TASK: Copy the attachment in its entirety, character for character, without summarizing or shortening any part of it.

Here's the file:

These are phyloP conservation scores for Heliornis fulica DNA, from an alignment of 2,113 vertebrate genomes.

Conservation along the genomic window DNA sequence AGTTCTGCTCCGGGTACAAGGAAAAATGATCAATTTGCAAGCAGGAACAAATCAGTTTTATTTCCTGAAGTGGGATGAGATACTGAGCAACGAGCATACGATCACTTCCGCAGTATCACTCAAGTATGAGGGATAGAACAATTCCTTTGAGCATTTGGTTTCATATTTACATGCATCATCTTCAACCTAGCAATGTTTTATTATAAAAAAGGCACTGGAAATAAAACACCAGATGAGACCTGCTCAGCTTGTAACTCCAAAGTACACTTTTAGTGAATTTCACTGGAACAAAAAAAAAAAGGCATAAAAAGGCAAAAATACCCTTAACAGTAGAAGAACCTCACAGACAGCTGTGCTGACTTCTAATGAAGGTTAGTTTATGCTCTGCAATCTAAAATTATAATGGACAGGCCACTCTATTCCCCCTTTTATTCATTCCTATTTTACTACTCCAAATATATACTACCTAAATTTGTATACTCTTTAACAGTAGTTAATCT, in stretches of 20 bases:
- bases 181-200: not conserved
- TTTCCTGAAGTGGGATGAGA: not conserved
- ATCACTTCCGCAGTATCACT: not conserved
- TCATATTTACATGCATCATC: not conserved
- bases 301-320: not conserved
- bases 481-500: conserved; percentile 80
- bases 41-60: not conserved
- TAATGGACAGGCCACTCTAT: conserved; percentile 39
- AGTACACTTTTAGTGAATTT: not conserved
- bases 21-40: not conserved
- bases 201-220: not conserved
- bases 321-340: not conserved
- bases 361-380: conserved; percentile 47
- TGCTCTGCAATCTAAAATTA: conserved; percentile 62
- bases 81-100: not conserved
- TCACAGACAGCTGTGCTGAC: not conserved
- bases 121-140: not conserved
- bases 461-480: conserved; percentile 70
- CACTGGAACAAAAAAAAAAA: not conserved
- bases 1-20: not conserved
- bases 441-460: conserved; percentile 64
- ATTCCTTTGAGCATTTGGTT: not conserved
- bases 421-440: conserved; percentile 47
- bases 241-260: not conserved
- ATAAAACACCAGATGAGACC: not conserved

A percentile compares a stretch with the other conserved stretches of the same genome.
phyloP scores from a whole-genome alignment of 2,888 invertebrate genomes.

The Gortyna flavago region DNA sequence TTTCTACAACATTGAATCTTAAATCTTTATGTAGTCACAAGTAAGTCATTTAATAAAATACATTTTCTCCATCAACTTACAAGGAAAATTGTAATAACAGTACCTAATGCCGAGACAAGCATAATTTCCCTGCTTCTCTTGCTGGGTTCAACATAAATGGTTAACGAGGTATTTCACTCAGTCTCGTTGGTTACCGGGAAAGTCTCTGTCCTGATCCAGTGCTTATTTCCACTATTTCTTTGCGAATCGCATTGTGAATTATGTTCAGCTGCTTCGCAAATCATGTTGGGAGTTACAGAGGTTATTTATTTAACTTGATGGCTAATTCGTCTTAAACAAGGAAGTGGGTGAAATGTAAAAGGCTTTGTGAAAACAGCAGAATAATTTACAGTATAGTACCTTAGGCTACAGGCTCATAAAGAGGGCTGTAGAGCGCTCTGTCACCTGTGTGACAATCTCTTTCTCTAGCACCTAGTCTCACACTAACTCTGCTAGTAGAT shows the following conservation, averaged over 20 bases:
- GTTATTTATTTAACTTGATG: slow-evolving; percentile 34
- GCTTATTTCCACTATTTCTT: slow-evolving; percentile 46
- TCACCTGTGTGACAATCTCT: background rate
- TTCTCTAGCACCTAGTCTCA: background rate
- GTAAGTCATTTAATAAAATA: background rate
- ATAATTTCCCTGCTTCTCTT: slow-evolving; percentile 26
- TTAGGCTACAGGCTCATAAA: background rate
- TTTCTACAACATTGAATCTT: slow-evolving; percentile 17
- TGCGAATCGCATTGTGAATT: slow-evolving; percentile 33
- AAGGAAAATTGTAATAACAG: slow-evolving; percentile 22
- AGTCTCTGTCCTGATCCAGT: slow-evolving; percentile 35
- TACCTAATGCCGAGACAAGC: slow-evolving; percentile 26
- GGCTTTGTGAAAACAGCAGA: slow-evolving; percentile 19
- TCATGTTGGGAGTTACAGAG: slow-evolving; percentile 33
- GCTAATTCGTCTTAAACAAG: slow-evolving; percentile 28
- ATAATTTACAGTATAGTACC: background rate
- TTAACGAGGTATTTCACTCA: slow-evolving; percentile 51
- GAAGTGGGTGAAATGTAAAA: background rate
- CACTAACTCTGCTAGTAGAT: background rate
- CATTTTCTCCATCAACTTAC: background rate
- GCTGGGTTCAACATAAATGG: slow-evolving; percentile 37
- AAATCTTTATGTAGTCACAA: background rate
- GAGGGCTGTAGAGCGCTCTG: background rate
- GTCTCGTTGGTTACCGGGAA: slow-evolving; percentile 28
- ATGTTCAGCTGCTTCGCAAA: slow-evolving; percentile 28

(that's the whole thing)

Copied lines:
These are phyloP conservation scores for Heliornis fulica DNA, from an alignment of 2,113 vertebrate genomes.

Conservation along the genomic window DNA sequence AGTTCTGCTCCGGGTACAAGGAAAAATGATCAATTTGCAAGCAGGAACAAATCAGTTTTATTTCCTGAAGTGGGATGAGATACTGAGCAACGAGCATACGATCACTTCCGCAGTATCACTCAAGTATGAGGGATAGAACAATTCCTTTGAGCATTTGGTTTCATATTTACATGCATCATCTTCAACCTAGCAATGTTTTATTATAAAAAAGGCACTGGAAATAAAACACCAGATGAGACCTGCTCAGCTTGTAACTCCAAAGTACACTTTTAGTGAATTTCACTGGAACAAAAAAAAAAAGGCATAAAAAGGCAAAAATACCCTTAACAGTAGAAGAACCTCACAGACAGCTGTGCTGACTTCTAATGAAGGTTAGTTTATGCTCTGCAATCTAAAATTATAATGGACAGGCCACTCTATTCCCCCTTTTATTCATTCCTATTTTACTACTCCAAATATATACTACCTAAATTTGTATACTCTTTAACAGTAGTTAATCT, in stretches of 20 bases:
- bases 181-200: not conserved
- TTTCCTGAAGTGGGATGAGA: not conserved
- ATCACTTCCGCAGTATCACT: not conserved
- TCATATTTACATGCATCATC: not conserved
- bases 301-320: not conserved
- bases 481-500: conserved; percentile 80
- bases 41-60: not conserved
- TAATGGACAGGCCACTCTAT: conserved; percentile 39
- AGTACACTTTTAGTGAATTT: not conserved
- bases 21-40: not conserved
- bases 201-220: not conserved
- bases 321-340: not conserved
- bases 361-380: conserved; percentile 47
- TGCTCTGCAATCTAAAATTA: conserved; percentile 62
- bases 81-100: not conserved
- TCACAGACAGCTGTGCTGAC: not conserved
- bases 121-140: not conserved
- bases 461-480: conserved; percentile 70
- CACTGGAACAAAAAAAAAAA: not conserved
- bases 1-20: not conserved
- bases 441-460: conserved; percentile 64
- ATTCCTTTGAGCATTTGGTT: not conserved
- bases 421-440: conserved; percentile 47
- bases 241-260: not conserved
- ATAAAACACCAGATGAGACC: not conserved

A percentile compares a stretch with the other conserved stretches of the same genome.
phyloP scores from a whole-genome alignment of 2,888 invertebrate genomes.

The Gortyna flavago region DNA sequence TTTCTACAACATTGAATCTTAAATCTTTATGTAGTCACAAGTAAGTCATTTAATAAAATACATTTTCTCCATCAACTTACAAGGAAAATTGTAATAACAGTACCTAATGCCGAGACAAGCATAATTTCCCTGCTTCTCTTGCTGGGTTCAACATAAATGGTTAACGAGGTATTTCACTCAGTCTCGTTGGTTACCGGGAAAGTCTCTGTCCTGATCCAGTGCTTATTTCCACTATTTCTTTGCGAATCGCATTGTGAATTATGTTCAGCTGCTTCGCAAATCATGTTGGGAGTTACAGAGGTTATTTATTTAACTTGATGGCTAATTCGTCTTAAACAAGGAAGTGGGTGAAATGTAAAAGGCTTTGTGAAAACAGCAGAATAATTTACAGTATAGTACCTTAGGCTACAGGCTCATAAAGAGGGCTGTAGAGCGCTCTGTCACCTGTGTGACAATCTCTTTCTCTAGCACCTAGTCTCACACTAACTCTGCTAGTAGAT shows the following conservation, averaged over 20 bases:
- GTTATTTATTTAACTTGATG: slow-evolving; percentile 34
- GCTTATTTCCACTATTTCTT: slow-evolving; percentile 46
- TCACCTGTGTGACAATCTCT: background rate
- TTCTCTAGCACCTAGTCTCA: background rate
- GTAAGTCATTTAATAAAATA: background rate
- ATAATTTCCCTGCTTCTCTT: slow-evolving; percentile 26
- TTAGGCTACAGGCTCATAAA: background rate
- TTTCTACAACATTGAATCTT: slow-evolving; percentile 17
- TGCGAATCGCATTGTGAATT: slow-evolving; percentile 33
- AAGGAAAATTGTAATAACAG: slow-evolving; percentile 22
- AGTCTCTGTCCTGATCCAGT: slow-evolving; percentile 35
- TACCTAATGCCGAGACAAGC: slow-evolving; percentile 26
- GGCTTTGTGAAAACAGCAGA: slow-evolving; percentile 19
- TCATGTTGGGAGTTACAGAG: slow-evolving; percentile 33
- GCTAATTCGTCTTAAACAAG: slow-evolving; percentile 28
- ATAATTTACAGTATAGTACC: background rate
- TTAACGAGGTATTTCACTCA: slow-evolving; percentile 51
- GAAGTGGGTGAAATGTAAAA: background rate
- CACTAACTCTGCTAGTAGAT: background rate
- CATTTTCTCCATCAACTTAC: background rate
- GCTGGGTTCAACATAAATGG: slow-evolving; percentile 37
- AAATCTTTATGTAGTCACAA: background rate
- GAGGGCTGTAGAGCGCTCTG: background rate
- GTCTCGTTGGTTACCGGGAA: slow-evolving; percentile 28
- ATGTTCAGCTGCTTCGCAAA: slow-evolving; percentile 28